1. Some humorous observations on being Italian:
        Italian Alzheimers is where you forget everything but your grudges.
        There was a man who was half Italian and half Jewish: he was a janitor, but he owned the building.
        It takes eight Italians to change a light bulb: one to change the bulb, one to argue that the bulb didn’t need changing, and six to be pall bearers.
        There’s more, but I can hear the PC Police approaching.

  4. “We’re going to put a lot of coal miners and coal companies out of business.” This was a 2016 campaign pledge made by candidate Hillary Clinton.
    My grandparents settled in Hazleton after abandoning the Emerald Isle. Here in Pennsylvania there were coal mine jobs. There was food. Labor unions offered protection for immigrants. I’m sure there are many Pennsylvania coal country residents who can share similar accounts of the immigrant experience. I believe that Hillary Clinton lost Pennsylvania because she failed to understand its significance.

    1. David,

      While you are fully correct politically speaking (Hillary lost ’em in PA), the coal industry didn’t need her to say it (putting coal miners out of business). It’s been happening for the last 15 years around the country without much input from the pols. Just a sign of the environmental times.

      1. Randy,
        Actually, coal speaking, the country was in a recession for most of those years. The Federal Government stopped the concessions ( $$$ ) instilling growth in an industry that was overtaken by the Asian countries. Money can buy clean air. They’re called “Scrubbers”. All of the trash to steam plants had them. Little known to the public. Those plants were capable of burning nuclear waste. Permits were never issued.
        Tony

        1. Anthony… Technically you are correct regarding the ability to buy clean(er) air via scrubbers on a coal-fired generator system. But you’ll have to take my word, as an electrical engineer, where this “cleanliness” starts to fall apart is in the fact that (a) efficiencies are lower on a coal burning system comparatively, and (b) the amount of clean up after coal burning is a substantial part of the generating cost these days, which leads to (c), natural gas is the current best substitute, and, even compared to a coal-scrubber system, puts out significantly less carbon dioxide into the atmosphere. The only thing that beats them all, at least for cleanliness and CO2, is, of course, something natural. Wind and solar are great, when you have them, and of course, falling water if you’re near this source. Our only long-term hope is fusion, but our stupid gov’t officials haven’t been putting the $$ into additional future research. One day we WILL run out of various fossil fuels, if we don’t run out of oxygen first due to the overuse of dinosaur friends.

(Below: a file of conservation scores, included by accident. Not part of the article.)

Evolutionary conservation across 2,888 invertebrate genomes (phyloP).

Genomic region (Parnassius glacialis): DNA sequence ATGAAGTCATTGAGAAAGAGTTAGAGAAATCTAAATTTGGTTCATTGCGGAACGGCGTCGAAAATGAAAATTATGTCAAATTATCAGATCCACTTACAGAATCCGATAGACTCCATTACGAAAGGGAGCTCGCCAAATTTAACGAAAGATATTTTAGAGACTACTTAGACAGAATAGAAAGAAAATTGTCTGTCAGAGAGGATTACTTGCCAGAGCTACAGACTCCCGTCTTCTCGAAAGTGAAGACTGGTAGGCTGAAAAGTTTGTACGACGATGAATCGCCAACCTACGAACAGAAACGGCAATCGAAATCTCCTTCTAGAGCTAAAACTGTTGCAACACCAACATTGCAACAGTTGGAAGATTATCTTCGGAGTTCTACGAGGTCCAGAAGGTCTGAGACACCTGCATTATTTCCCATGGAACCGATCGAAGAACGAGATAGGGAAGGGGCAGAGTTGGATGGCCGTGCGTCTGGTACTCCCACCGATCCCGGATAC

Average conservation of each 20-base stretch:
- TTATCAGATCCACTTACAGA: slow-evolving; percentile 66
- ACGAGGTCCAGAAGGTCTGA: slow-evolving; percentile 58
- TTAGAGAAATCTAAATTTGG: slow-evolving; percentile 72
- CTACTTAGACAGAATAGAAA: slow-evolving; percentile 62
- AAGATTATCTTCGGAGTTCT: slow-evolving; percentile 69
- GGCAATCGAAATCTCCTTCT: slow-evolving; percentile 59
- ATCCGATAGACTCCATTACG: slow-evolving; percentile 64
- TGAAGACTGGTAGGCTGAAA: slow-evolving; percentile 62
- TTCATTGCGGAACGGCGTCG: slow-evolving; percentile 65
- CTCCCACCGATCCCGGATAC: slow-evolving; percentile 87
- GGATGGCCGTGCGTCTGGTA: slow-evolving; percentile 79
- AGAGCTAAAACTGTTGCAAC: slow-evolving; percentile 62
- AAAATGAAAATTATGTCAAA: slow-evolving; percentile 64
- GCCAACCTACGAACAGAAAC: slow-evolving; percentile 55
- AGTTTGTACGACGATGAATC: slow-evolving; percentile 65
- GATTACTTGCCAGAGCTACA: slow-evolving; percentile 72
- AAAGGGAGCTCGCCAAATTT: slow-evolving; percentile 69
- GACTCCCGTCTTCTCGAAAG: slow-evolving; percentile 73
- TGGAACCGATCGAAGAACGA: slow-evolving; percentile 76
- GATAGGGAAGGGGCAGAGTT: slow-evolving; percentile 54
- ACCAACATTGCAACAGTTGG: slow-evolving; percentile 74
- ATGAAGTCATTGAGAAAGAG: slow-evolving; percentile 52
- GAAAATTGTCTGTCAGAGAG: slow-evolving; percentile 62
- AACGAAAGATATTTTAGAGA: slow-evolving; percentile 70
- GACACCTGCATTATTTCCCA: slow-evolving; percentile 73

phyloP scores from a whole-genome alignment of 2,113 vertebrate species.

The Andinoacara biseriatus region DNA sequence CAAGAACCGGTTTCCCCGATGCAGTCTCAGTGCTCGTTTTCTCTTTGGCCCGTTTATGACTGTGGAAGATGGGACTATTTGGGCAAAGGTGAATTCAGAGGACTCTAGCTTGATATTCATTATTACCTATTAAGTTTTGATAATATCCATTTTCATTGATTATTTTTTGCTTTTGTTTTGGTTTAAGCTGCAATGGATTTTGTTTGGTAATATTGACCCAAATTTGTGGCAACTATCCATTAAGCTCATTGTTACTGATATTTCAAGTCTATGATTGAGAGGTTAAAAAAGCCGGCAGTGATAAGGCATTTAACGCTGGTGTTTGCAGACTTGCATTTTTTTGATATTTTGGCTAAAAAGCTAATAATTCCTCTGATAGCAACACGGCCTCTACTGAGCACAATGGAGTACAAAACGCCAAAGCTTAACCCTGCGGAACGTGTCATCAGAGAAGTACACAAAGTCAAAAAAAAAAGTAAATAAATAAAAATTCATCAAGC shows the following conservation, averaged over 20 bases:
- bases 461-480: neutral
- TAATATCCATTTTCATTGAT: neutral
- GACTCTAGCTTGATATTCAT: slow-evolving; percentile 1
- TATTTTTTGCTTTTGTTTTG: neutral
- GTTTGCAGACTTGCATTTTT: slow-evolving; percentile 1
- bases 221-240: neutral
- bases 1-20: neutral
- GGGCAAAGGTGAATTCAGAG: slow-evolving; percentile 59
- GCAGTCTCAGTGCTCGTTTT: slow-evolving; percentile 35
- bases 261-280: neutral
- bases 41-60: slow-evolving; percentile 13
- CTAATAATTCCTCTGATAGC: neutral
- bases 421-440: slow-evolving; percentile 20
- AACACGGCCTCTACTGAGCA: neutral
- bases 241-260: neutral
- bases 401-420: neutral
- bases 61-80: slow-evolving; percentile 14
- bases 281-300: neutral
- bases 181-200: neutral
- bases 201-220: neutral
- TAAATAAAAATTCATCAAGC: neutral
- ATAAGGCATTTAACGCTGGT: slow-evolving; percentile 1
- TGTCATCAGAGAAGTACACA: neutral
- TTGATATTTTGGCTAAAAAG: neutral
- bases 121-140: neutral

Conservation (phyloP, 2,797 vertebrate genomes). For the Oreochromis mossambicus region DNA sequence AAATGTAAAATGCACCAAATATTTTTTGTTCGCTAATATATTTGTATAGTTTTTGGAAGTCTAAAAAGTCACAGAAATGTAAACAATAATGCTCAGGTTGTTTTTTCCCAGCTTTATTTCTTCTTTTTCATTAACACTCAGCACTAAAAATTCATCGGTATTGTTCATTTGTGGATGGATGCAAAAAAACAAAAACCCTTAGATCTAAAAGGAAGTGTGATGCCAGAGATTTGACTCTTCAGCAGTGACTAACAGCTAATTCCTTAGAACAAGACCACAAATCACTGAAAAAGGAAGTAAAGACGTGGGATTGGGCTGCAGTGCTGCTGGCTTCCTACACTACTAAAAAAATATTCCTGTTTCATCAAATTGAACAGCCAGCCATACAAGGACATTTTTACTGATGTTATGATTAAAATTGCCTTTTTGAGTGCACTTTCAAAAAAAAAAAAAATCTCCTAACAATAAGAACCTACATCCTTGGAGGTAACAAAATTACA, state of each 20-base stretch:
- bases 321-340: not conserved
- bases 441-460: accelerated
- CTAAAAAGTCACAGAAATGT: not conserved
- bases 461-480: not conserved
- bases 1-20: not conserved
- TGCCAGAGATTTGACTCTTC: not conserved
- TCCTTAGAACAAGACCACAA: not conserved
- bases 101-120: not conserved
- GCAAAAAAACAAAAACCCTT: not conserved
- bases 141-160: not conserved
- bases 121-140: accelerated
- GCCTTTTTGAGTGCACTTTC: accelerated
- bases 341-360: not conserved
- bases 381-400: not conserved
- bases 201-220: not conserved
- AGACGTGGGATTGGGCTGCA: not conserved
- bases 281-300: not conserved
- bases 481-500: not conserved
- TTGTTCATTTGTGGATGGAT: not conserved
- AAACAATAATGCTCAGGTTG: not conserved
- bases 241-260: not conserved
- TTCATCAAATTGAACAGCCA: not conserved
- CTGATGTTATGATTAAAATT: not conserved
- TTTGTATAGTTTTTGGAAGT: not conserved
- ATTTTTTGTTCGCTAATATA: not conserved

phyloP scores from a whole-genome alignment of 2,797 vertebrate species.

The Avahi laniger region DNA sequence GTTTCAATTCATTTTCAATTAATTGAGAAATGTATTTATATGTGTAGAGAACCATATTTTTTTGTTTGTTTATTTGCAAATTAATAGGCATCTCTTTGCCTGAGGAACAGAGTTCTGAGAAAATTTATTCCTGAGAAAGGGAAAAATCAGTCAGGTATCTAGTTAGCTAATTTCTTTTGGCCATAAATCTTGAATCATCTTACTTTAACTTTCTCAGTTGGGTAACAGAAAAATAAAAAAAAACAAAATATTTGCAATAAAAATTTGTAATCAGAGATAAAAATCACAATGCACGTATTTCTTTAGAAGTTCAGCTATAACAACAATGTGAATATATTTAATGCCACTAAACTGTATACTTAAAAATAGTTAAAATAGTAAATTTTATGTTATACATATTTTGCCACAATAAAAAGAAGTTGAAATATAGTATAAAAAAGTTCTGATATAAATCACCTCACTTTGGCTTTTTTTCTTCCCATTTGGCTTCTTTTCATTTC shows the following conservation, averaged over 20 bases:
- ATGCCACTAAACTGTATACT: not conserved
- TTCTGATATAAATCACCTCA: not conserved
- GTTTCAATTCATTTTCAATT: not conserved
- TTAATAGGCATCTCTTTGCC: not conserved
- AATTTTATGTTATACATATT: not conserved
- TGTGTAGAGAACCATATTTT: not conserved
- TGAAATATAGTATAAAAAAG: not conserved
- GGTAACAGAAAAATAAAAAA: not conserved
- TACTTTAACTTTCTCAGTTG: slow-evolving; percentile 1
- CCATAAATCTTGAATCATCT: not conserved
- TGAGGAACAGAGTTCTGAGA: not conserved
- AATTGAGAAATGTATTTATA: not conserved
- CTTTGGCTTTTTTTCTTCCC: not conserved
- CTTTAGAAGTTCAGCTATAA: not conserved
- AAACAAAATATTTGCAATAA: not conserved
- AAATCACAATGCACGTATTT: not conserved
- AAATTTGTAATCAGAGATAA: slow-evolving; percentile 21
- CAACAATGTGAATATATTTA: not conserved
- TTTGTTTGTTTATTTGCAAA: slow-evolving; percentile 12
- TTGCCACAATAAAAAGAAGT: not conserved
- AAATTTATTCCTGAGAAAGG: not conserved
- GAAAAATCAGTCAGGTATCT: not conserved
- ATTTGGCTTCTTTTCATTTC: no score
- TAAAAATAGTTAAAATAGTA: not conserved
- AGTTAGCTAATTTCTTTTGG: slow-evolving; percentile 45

1. Randy,
            sidebar for you and Vince. I’m half Italian, half Cherokee. That makes me……….wait for it………. a WOPAHO ! ba ba bum bing bang crash…………………
            You two are right about one thing. Most people are still unaware of what used to be a large Jewish population until WW II. Same for Holland and the Netherlands to name only two.
            I have an under grad for civil eng.. I would have went for a masters, but too many concussions got in the way.
            Because coal is plentiful and cheap, it was the fuel of choice in the ’70s and ’80s. The other fuels where not being “pushed” at the time. Back when the Feds where trying to jump start the economy. The trade off is the by-product that went into abandoned mines and other such places.
            Jumping to fusion. In the ’70s, the battle was between Princeton and I believe Texas for the technology fight. Sorry to say, politics ( greed ) went for the faster, cheaper, more deadly rods. Right now, a consortium headed by the French are working on fusion. Hopefully, they’ll get it right, and if they do, we’ll have a place to put the hot rods.
            Tony

  5. I think you would find it hard for any human being to not respect and agree with the overall tenets of her writing. We must also recognize that complex problems do not always have simplistic solutions. Times change, people change and the entire world must be understood in new ways that affect how we participate and apply our resources. Immigration can be an ever-changing process with many complications and our Congress has been stagnating trying to legislate a policy insuring our safety and the successful entry of those who can make our country a better place based on our history of immigration. But in today’s world I fear an open border to those from around the world who want to enjoy the safety and rights given to all our citizens must have stipulations. A nonpartisan Congress must decide what the long term answers will be but in the meantime, a feel-good story is always enjoyable and hopefully will reflect millions of similar stories in our future.

  6. Spot on Stu.

    I travel internationally frequently for work (and no, it’s not glamorous after the first year… now on year 25 and counting. Work is a four letter word for a reason…) and while I appreciate the cultures, people and places I am privileged to experience, there is something about returning to the USA that always makes me appreciate what I have. Perhaps the freedom of speech, stocked supermarkets, 9-1-1 (which I’ve never used)… there is a spirit here that is hard to replicate anywhere, despite our problems.

    Btw – I live about an hour away from “Mayberry”… even after all the years, Mt Airy, NC still lives off of those images…

  7. Stu,
    What an education! Thanks to all of you!

    As to my ancestry ( English, Irish, Scottish, Welsh, Swedish, and
    Nordic) just call me ‘Whitey.’
    And I do love America, guilt free.